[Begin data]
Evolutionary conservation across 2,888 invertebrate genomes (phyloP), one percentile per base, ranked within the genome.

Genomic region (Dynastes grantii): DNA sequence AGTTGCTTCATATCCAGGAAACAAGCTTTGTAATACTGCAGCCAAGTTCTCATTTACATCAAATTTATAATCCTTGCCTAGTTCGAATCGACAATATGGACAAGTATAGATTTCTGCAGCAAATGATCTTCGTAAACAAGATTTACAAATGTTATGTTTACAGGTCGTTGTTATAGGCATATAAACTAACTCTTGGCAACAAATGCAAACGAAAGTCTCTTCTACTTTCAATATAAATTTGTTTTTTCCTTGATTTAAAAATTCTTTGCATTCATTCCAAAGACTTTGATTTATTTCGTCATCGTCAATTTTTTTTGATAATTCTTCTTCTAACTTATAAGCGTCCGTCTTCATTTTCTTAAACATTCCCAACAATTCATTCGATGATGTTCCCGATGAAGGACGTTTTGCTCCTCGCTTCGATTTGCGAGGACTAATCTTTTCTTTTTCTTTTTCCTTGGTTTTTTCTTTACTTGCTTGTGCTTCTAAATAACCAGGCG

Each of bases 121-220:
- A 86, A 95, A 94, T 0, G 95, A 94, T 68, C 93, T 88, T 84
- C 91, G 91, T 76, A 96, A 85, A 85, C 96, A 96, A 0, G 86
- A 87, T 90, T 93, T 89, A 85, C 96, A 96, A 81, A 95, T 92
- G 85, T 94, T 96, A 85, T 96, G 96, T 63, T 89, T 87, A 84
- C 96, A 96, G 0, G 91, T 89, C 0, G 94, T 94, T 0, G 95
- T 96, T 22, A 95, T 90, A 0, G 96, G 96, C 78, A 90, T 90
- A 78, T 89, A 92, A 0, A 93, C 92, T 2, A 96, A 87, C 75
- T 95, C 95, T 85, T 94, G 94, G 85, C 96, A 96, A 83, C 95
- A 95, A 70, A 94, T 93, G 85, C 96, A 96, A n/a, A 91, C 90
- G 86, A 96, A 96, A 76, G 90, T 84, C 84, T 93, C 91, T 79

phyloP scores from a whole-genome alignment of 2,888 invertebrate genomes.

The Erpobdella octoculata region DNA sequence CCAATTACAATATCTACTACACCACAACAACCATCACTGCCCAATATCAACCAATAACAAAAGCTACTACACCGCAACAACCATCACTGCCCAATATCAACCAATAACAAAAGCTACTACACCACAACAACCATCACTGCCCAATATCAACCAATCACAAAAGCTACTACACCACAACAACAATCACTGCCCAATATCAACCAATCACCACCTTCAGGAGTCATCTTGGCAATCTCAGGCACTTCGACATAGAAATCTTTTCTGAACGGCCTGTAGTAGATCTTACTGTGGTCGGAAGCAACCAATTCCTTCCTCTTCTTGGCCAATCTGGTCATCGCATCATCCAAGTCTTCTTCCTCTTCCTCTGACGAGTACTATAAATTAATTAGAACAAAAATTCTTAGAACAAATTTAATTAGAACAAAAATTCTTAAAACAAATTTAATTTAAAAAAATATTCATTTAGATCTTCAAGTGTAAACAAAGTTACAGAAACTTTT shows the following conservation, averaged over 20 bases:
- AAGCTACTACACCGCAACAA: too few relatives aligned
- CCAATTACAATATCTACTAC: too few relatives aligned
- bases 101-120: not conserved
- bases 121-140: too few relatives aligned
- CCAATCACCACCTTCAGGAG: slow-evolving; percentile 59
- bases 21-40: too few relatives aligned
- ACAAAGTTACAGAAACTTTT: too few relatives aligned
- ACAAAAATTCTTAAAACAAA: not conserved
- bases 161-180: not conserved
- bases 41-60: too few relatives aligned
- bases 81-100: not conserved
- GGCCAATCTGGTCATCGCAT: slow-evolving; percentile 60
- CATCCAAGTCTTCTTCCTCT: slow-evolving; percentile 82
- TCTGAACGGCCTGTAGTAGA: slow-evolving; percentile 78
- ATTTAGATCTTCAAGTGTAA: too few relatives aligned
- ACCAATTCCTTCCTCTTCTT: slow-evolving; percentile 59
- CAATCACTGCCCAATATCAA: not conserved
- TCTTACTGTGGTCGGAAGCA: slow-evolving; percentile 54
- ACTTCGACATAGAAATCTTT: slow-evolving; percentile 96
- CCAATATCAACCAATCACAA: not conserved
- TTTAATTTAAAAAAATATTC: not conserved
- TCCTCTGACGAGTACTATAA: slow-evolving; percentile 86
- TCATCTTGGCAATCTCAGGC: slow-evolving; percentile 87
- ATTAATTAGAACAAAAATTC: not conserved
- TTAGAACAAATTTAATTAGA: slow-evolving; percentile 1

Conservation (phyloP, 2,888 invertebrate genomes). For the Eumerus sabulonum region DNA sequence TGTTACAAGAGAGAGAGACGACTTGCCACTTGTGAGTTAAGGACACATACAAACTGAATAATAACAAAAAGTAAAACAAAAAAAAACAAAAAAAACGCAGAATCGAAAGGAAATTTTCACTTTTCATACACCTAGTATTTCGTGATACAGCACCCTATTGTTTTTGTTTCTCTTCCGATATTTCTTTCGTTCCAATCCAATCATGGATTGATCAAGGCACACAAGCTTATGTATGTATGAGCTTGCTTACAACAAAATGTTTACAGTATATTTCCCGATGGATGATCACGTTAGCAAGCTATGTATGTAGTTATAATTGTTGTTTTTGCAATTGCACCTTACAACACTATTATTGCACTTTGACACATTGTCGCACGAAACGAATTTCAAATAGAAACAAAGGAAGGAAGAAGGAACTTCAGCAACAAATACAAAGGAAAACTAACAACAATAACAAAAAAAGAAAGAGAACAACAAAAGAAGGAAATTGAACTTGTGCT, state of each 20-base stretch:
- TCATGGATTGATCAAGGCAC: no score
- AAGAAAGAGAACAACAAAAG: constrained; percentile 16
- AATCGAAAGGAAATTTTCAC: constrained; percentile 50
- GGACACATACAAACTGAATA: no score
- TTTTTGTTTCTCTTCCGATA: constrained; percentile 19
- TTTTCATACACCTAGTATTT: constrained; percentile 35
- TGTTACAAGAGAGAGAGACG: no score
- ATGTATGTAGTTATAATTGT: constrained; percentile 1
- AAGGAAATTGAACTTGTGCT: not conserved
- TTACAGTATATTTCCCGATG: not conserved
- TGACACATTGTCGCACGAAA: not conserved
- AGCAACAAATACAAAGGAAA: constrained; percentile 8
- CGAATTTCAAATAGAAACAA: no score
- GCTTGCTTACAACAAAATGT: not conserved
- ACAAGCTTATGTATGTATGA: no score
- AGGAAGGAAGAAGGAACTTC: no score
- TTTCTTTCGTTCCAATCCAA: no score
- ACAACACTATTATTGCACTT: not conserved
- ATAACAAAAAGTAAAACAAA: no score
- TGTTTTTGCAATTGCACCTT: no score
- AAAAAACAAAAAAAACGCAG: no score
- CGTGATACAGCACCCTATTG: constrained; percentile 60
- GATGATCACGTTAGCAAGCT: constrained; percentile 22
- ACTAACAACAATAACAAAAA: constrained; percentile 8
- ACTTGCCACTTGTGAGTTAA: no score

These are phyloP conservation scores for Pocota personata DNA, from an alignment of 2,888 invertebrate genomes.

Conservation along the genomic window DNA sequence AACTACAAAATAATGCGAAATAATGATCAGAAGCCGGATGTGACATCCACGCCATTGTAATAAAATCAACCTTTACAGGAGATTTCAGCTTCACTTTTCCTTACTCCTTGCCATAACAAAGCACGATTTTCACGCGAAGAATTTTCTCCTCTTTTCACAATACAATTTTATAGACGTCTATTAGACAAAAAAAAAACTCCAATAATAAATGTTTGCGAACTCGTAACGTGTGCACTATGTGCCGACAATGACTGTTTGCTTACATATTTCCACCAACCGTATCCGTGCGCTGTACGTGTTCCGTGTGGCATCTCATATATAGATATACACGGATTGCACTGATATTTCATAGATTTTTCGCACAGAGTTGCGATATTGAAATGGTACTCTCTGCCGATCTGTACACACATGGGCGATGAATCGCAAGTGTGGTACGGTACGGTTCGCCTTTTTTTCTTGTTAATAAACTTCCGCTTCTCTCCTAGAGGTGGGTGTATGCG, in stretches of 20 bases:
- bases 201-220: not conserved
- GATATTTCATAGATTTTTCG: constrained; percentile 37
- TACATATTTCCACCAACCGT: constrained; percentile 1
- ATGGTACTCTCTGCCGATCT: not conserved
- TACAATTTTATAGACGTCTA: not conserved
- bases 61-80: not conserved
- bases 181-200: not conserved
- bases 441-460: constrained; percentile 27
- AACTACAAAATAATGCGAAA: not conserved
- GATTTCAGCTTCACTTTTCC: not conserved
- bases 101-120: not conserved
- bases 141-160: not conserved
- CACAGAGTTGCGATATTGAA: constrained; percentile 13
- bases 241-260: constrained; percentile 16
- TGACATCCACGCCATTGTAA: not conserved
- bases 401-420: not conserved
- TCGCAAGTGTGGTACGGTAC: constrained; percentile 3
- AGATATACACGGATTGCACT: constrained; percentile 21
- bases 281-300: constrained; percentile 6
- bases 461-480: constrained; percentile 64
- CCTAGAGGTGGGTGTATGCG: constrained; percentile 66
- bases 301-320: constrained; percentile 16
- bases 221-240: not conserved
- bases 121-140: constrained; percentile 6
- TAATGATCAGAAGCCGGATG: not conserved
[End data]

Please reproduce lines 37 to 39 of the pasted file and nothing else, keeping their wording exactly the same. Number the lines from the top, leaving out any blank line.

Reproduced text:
- TCCTCTGACGAGTACTATAA: slow-evolving; percentile 86
- TCATCTTGGCAATCTCAGGC: slow-evolving; percentile 87
- ATTAATTAGAACAAAAATTC: not conserved